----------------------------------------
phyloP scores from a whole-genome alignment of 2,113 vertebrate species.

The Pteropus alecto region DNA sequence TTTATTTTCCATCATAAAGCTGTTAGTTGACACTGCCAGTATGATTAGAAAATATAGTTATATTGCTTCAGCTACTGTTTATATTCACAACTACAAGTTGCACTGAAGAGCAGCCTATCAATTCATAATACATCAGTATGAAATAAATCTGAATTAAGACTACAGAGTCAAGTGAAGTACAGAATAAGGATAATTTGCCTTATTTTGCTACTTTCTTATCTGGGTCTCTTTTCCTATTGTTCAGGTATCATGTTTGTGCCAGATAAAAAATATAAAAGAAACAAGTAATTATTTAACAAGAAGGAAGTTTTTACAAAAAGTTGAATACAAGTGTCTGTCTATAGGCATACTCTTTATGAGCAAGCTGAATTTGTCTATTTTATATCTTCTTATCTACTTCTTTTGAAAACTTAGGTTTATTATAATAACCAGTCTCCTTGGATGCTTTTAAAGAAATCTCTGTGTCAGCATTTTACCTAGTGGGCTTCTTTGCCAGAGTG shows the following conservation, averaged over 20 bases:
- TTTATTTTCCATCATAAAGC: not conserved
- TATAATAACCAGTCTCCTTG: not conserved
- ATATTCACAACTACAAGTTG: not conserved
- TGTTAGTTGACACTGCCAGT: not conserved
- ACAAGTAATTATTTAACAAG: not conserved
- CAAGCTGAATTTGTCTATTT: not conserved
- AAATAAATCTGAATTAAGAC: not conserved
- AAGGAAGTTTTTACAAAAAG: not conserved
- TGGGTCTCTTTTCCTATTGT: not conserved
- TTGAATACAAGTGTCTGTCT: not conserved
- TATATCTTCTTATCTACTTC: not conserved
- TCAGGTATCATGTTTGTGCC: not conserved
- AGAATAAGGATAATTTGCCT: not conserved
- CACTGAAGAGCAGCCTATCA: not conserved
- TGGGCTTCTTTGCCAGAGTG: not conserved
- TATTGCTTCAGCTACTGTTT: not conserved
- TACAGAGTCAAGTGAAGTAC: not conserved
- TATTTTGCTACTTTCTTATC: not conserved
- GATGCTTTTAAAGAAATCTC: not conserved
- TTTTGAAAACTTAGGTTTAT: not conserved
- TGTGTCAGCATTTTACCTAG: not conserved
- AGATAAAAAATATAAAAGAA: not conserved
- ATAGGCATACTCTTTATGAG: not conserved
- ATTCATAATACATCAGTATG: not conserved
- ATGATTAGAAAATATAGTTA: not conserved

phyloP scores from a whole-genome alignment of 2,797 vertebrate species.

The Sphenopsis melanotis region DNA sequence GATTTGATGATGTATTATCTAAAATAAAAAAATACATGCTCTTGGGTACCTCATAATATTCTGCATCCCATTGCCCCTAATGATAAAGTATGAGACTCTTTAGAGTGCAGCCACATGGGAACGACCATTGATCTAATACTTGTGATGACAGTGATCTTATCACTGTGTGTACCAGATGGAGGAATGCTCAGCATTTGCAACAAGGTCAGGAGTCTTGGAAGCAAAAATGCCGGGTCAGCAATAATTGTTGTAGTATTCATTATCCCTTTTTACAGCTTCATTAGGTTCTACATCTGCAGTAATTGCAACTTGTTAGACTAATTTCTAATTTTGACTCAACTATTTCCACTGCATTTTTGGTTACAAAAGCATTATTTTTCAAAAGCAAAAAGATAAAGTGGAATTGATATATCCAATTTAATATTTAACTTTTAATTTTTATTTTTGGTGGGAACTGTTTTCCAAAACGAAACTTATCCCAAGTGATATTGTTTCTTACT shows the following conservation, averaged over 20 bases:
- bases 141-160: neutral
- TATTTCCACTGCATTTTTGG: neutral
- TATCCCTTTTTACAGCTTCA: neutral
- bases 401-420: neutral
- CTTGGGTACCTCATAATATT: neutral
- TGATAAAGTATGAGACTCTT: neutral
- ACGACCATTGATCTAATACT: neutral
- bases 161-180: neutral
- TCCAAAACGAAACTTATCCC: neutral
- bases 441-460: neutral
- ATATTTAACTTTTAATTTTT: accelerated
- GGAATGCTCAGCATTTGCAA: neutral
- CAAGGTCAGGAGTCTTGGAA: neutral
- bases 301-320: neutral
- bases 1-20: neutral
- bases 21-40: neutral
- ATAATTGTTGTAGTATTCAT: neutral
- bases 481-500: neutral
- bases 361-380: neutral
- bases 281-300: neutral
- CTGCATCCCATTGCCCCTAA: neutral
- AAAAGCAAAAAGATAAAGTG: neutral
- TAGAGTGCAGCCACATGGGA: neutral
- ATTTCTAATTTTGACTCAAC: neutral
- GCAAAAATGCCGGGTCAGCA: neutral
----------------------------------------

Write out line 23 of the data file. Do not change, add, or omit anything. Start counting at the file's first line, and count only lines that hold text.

- TGTGTCAGCATTTTACCTAG: not conserved